“For a long time, we’ve really abandoned these patients—we know that they’re at a very high relapse risk postpartum. Not everybody, but about one-third of people have relapses postpartum and about half have new brain lesions, even in the absence of relapses,” Bove said. “This is a population that is one of the most at risk, period, for relapse in the whole clinical course, and we’ve basically said that, ‘Well, it’s unethical to treat you, so either you breastfeed or your start your meds,’ or ‘stop your meds, even if you’re going to have a rebound.’ We always assume that the patients don’t want any drug exposure whatsoever, and in fact, what you see is that they’re quite nuanced. They interpret the risks, and they learn that some medicines are safer than others. Seeing patients really grapple with that information, with the real-world data, and then convey that information to others, I think, was really positive.”
The investigators acknowledged that MS is often diagnosed in women of childbearing age but noted that “while multiple [DMTs] are available, most are not approved for women who are pregnant, trying to become pregnant, or breastfeeding. Where available, practice guidelines vary by region, and advice can differ between [HCPs].” As such, women with MS who are pregnant or lactating are often forced to weigh potential risks to their health and that of their offspring, as treatment discontinuation of DMTs can result in disease activity and progression.
This study is one of many in a growing group of literature to evaluate the effects of MS and treatment with DMTs in individuals who are of childbearing age or pregnant. In July 2021, findings published in Neurology suggested that natalizumab might be an effective treatment option to minimize the risk of postpartum relapses in pregnant women with MS who pause DMT treatment during pregnancy. This finding was particularly relevant for those at low risk of progressive multifocal leukoencephalopathy.2
In that work, Vilija G. Jokubaitis, PhD, senior research fellow, Department of Neuroscience, Monash University Data Futures Institute, and others in the MSBase Study Group found that in their cohort of 1619 women and 1998 pregnancies, DMT reinitiation with natalizumab protected against postpartum relapse (HR, 0.11; 95% CI, 0.04-0.32; P <.0001). Continuation of natalizumab use into pregnancy, on the other hand, reduced the odds of relapse during pregnancy (odds ratio [OR], 0.76 per month; 95% CI, 0.60-00.95; P = .017).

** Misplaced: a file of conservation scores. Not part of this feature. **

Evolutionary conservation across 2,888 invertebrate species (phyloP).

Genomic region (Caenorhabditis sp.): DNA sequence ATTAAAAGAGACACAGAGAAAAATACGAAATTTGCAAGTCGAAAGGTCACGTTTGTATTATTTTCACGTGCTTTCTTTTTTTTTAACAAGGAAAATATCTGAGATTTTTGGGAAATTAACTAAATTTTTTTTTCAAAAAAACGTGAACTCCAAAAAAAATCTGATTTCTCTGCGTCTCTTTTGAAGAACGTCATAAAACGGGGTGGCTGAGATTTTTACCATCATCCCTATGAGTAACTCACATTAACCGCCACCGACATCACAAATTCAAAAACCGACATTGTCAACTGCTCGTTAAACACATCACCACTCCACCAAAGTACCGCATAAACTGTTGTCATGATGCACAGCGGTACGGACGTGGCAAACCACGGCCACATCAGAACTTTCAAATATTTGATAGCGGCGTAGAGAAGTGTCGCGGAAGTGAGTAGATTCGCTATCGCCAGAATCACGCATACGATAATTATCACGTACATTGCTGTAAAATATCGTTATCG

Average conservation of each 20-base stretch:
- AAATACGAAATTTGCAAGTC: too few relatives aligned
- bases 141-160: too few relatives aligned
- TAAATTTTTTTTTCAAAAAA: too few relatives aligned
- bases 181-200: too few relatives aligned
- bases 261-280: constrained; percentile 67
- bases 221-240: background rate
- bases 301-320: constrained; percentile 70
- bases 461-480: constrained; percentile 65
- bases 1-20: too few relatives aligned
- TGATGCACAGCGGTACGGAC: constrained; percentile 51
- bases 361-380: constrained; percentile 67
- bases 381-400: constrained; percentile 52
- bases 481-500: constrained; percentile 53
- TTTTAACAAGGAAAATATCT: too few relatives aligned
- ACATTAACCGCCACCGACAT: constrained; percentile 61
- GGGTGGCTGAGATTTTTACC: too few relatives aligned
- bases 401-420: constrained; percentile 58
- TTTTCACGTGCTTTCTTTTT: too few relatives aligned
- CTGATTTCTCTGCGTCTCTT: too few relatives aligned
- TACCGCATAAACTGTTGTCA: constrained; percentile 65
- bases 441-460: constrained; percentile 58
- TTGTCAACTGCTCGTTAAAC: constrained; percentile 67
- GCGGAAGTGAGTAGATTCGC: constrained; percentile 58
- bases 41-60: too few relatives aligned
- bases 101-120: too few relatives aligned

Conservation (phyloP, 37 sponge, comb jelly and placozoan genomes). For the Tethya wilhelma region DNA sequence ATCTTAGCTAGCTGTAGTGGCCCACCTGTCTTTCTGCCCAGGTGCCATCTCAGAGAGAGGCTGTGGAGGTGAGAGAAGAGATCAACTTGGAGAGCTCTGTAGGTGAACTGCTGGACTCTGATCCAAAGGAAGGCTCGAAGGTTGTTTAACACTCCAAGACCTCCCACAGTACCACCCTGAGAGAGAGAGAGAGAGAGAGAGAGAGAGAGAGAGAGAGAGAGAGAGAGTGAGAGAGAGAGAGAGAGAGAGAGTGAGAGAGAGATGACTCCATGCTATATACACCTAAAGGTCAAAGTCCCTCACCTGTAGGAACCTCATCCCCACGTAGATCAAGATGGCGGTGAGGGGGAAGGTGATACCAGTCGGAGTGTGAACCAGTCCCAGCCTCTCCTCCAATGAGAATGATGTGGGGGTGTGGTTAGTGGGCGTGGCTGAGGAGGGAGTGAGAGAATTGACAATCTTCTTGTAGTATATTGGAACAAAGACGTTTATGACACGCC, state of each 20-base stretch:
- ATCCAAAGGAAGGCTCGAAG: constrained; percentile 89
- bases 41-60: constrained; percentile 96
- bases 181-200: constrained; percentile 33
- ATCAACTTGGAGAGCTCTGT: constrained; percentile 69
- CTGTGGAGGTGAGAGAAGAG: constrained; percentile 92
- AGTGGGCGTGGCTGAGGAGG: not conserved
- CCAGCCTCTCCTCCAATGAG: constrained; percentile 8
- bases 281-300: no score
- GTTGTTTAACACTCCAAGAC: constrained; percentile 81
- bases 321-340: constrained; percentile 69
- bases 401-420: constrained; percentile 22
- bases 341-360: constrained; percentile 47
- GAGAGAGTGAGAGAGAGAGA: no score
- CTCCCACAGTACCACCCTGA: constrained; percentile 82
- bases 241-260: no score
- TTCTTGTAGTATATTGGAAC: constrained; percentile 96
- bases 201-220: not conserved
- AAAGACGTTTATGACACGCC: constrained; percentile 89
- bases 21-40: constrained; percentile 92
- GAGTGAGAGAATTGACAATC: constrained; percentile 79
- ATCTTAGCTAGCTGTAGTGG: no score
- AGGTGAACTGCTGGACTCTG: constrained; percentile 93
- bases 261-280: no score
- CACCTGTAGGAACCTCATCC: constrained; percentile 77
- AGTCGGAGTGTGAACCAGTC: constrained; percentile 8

Overall, reinitiation with high-efficacy DMT was independently protective against postpartum relapse and reduced the hazard of relapse by 88.9% (HR, 0.111; 95% CI, 0.0382-0.322; P <.0001 compared to no treatment reinitiation). Additionally, those who breastfeed were also less likely to experience disease relapse (HR, 0.61; 95% CI, 0.41-0.91; P = .016).
Additionally, in March 2022, data published in the Multiple Sclerosis Journal by Christiane Gasperi, MD, physician and researcher, TUM School of Medicine, Technical University of Munich, and colleagues, suggested that pregnancies were associated with a lower risk of MS and might offer protective benefits for women.3
After identifying several less pregnancy-related International Classification of Diseases, 10th Revision (ICD-10) codes among women with multiple sclerosis (MS) than those without autoimmune disorders, results from a retrospective case-control study showed that.
Gasperi and colleagues aimed to determine the relationships between pregnancies and gynecological diagnoses with MS risk by observing differences in gynecological ICD-10 code recording rates. The sample included women with MS (n = 5720), Crohn disease (n = 6280), or psoriasis (n = 40,555) and women without these autoimmune diseases (n = 26,729) in the 5 years before diagnosis.